Business Skills: Students take a variety of courses in management, marketing, accounting, and finance. Most of these courses are in the agricultural economics department, except for accounting. Students who focus on a specific area such as finance or marketing will take additional courses on that area in the business college.
Computer Skills: All students are required to take Quantitative Methods in Agricultural Economics which focuses on developing Excel skills, and the communication courses discussed below shortly integrate both Word and Power Point into the class activities.
Communication Skills: While communication activities are present in a majority of classes, students take six courses that focus specifically on written and oral communication skills.
Agribusiness Skills: From the introductory agricultural economics course to its more advanced counterparts, students gain a unique insight into the supply and demand of agricultural and food products. All students take Agricultural Marketing and Price Analysis, which studies futures markets extensively. A variety of senior level courses allow students to specialize in particular agribusiness topics, whether it be an additional course focusing solely on futures markets or a course learning how to calculate crop insurance premiums.
What are some examples of jobs taken by past graduates?
Marketing – Lindsey Cheek works at Damian International, a marketing firm. The firm’s clients include food producers who seek advice on how to promote and advertise their food products.
Manufacturing – Randis Galloway, Lindsey Kuzma, Amber Houser, Shea Griffin, Jeffrey Clark and other graduates work at Koch Industries where they primarily analyze market and accounting information to help Koch determine business strategies. For example, students may track sales of gasoline to identify potential markets for refined oil, or gather information on the cost of carpet production for rival firms.
Commodity Trading – Many former students (Melinda Shults, Tim Cassidy) work for firms like ADM where they buy or sell agricultural commodities such as soybeans and soybean oil. Some graduates actively speculate on commodity prices.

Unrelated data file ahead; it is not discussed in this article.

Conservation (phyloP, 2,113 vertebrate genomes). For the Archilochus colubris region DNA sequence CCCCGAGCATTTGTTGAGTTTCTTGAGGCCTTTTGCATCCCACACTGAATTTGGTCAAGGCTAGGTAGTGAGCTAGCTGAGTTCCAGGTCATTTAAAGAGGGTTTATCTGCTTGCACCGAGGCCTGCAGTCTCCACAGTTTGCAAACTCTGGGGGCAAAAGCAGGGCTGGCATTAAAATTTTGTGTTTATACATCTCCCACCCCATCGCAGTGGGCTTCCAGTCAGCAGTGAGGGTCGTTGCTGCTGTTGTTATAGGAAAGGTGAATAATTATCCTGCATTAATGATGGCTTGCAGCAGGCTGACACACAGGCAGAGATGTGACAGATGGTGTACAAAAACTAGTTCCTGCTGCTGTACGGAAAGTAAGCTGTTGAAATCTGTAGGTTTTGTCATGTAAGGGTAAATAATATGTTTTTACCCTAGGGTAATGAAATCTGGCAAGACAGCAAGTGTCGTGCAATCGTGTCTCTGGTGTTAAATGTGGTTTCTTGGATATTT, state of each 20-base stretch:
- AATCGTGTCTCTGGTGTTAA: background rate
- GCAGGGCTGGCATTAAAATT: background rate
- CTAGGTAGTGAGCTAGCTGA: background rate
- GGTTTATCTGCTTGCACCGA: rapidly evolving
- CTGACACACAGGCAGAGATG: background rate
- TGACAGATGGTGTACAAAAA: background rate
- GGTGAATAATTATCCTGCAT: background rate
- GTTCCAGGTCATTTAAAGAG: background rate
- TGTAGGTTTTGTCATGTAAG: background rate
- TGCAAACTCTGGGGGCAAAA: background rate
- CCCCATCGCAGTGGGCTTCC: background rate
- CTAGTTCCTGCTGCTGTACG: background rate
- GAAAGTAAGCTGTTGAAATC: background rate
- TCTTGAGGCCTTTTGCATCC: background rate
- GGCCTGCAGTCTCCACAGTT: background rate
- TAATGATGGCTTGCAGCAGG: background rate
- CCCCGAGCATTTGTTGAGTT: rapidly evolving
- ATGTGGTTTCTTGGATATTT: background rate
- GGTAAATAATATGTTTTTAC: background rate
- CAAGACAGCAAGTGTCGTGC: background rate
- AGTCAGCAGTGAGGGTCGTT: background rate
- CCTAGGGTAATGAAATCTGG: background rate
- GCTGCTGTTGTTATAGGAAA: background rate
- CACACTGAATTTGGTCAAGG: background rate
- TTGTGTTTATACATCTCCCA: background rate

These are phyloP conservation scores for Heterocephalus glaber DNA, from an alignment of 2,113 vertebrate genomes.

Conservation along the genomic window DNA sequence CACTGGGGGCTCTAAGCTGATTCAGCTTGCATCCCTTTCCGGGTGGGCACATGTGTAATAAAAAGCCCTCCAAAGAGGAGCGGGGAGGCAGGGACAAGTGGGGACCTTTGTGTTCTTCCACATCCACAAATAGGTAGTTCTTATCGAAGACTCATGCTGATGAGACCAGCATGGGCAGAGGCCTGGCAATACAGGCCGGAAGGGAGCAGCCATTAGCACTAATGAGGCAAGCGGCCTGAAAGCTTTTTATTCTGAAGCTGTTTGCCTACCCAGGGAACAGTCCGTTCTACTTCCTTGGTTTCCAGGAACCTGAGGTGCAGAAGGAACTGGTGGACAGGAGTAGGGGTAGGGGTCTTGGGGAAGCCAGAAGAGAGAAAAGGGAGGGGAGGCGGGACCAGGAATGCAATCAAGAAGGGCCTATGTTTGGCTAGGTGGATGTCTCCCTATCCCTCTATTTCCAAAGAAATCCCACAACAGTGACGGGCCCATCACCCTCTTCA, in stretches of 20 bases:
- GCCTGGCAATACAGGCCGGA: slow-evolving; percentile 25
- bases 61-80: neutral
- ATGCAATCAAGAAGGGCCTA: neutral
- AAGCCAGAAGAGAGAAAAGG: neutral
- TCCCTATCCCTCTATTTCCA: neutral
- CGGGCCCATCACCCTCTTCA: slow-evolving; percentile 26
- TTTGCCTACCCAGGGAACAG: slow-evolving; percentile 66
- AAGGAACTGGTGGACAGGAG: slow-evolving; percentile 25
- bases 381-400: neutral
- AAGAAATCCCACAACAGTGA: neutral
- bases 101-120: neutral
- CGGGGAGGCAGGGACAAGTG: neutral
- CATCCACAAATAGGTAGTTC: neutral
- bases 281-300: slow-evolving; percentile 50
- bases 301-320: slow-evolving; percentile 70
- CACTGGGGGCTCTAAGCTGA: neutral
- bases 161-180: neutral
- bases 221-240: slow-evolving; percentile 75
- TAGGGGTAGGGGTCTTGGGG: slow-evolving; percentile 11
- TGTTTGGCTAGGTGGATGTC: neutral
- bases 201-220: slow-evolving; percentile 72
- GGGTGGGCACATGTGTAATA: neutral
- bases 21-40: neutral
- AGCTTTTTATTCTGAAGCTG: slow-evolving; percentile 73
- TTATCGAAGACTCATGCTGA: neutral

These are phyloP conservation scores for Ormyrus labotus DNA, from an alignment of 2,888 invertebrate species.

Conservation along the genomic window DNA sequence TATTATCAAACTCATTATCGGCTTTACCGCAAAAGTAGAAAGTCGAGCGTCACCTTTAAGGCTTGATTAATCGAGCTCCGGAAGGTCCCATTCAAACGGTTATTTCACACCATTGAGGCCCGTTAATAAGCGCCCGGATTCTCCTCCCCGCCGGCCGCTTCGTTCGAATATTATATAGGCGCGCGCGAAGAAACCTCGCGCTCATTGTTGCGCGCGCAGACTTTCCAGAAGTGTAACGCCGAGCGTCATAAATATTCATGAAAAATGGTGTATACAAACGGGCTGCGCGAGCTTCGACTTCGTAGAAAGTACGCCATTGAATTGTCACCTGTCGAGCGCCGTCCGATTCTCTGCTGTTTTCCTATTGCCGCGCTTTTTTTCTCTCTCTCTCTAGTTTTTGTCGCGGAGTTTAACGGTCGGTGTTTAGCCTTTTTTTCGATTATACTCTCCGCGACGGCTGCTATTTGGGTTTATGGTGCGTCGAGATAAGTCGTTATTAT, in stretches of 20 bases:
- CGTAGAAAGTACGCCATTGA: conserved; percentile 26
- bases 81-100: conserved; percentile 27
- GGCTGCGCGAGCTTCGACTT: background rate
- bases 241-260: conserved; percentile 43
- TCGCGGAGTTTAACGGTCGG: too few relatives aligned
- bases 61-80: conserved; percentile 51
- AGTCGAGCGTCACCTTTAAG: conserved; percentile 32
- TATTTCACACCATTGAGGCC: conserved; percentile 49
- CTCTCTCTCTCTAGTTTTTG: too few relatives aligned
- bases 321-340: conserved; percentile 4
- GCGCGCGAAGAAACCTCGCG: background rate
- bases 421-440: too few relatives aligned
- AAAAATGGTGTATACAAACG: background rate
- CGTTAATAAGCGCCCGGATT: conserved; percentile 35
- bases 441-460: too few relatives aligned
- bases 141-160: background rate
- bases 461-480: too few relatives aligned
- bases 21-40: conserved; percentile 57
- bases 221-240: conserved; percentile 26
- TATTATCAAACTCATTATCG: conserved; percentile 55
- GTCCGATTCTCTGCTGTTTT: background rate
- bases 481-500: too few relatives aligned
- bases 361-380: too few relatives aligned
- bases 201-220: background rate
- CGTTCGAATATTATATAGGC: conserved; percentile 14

Chesapeake Oil and Gas – This employer routinely hires our students and asks them to perform a number of functions. For example, Lacy Mann was once charged with taking data on oil well depth and oil well costs and develop a model they could use to give potential customers estimate on the cost of drilling oil wells.
Government – Some graduates like Justin McConaghy work in Extension, and others like Allison Sherle and Curtis Stock work for the National Agricultural Statistics Service.
Interest Groups – Megan Provost worked for American Farm Bureau, where she ran equilibrium displacement models to analyze the impacts of potential trade agreements on American agriculture.
Sales - This is one of the largest categories of agribusiness employers. While many have sales careers in agriculture, such as Monsanto pesticide salesman Travis Fenderson and ConAgra animal feed salespeople, many others sell non-agricultural goods and services such as life insurance and prosthetic knee and hip replacements.
Finance – Never a year goes by without a number of students taking jobs at a bank, often as a loan officer. Some are private banks, some are government-affiliated banks such as Farm Credit.
Self-Employed – One of our most successful graduates, Aaron Hughes, utilizes his business skills and personal motivation to develop land.
Higher Education – Many others go on to attend law school, vet school, graduate school, and medical school.
When an employer considers an agribusiness graduate for employment, what are they looking for?
For most jobs, the skills the student obtained from classes in college is small in importance next to the student’s personality. Employers are largely looking for students who have a high moral character, have a passion for their career and life, can work well with others, and can communicate effectively. Specific skills can be learned on the job.
How does an employer determine whether a student possesses this personality? It is determined largely through the personal interview. The employer places more importance on the personal interview as a judging tool than the students’ resume – much, much more. The second most important attribute employers want to see is that the student has participated in an internship or gained valuable work experience. This signals to the employer that the graduate works well within an organization. Finally, they will want to see that the student held a leadership position in a university organization, and the student made decent grades. Typically, the employer only cares that the student had a B average or better, though some employers like Koch Industries target students with high grades.
For some careers the employer specifically targets agribusiness students for the skills they learn in college. Some employers prefer our graduates because they understand commodity markets well, and some due to their more advanced Excel skills, compared to graduates from other departments.